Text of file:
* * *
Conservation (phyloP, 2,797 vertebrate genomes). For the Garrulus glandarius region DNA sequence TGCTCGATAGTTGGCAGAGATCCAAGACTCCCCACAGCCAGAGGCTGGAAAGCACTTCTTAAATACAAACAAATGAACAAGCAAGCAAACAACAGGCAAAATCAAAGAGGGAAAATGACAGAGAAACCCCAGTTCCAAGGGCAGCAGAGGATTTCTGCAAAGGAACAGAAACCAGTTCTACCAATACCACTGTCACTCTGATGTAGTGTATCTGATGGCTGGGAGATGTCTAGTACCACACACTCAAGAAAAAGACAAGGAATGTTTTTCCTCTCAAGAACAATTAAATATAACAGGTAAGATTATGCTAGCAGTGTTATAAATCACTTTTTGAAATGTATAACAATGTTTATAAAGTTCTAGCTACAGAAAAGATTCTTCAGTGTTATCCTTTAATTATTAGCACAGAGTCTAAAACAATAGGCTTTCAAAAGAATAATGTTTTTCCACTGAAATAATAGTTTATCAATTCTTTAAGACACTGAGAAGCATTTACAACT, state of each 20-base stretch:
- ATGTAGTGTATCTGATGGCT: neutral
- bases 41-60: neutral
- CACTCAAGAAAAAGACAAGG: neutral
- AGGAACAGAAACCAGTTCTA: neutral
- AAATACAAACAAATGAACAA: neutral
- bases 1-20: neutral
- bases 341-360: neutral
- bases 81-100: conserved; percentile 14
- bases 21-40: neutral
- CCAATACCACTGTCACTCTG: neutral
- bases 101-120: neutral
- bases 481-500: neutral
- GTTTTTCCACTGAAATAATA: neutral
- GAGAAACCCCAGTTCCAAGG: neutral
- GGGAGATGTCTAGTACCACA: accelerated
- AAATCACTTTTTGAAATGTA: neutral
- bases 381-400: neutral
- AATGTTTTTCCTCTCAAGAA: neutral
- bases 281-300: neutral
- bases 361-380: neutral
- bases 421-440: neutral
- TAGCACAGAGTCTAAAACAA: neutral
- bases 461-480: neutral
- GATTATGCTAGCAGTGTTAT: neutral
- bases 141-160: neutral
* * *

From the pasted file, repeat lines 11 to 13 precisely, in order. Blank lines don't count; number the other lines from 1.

- CCAATACCACTGTCACTCTG: neutral
- bases 101-120: neutral
- bases 481-500: neutral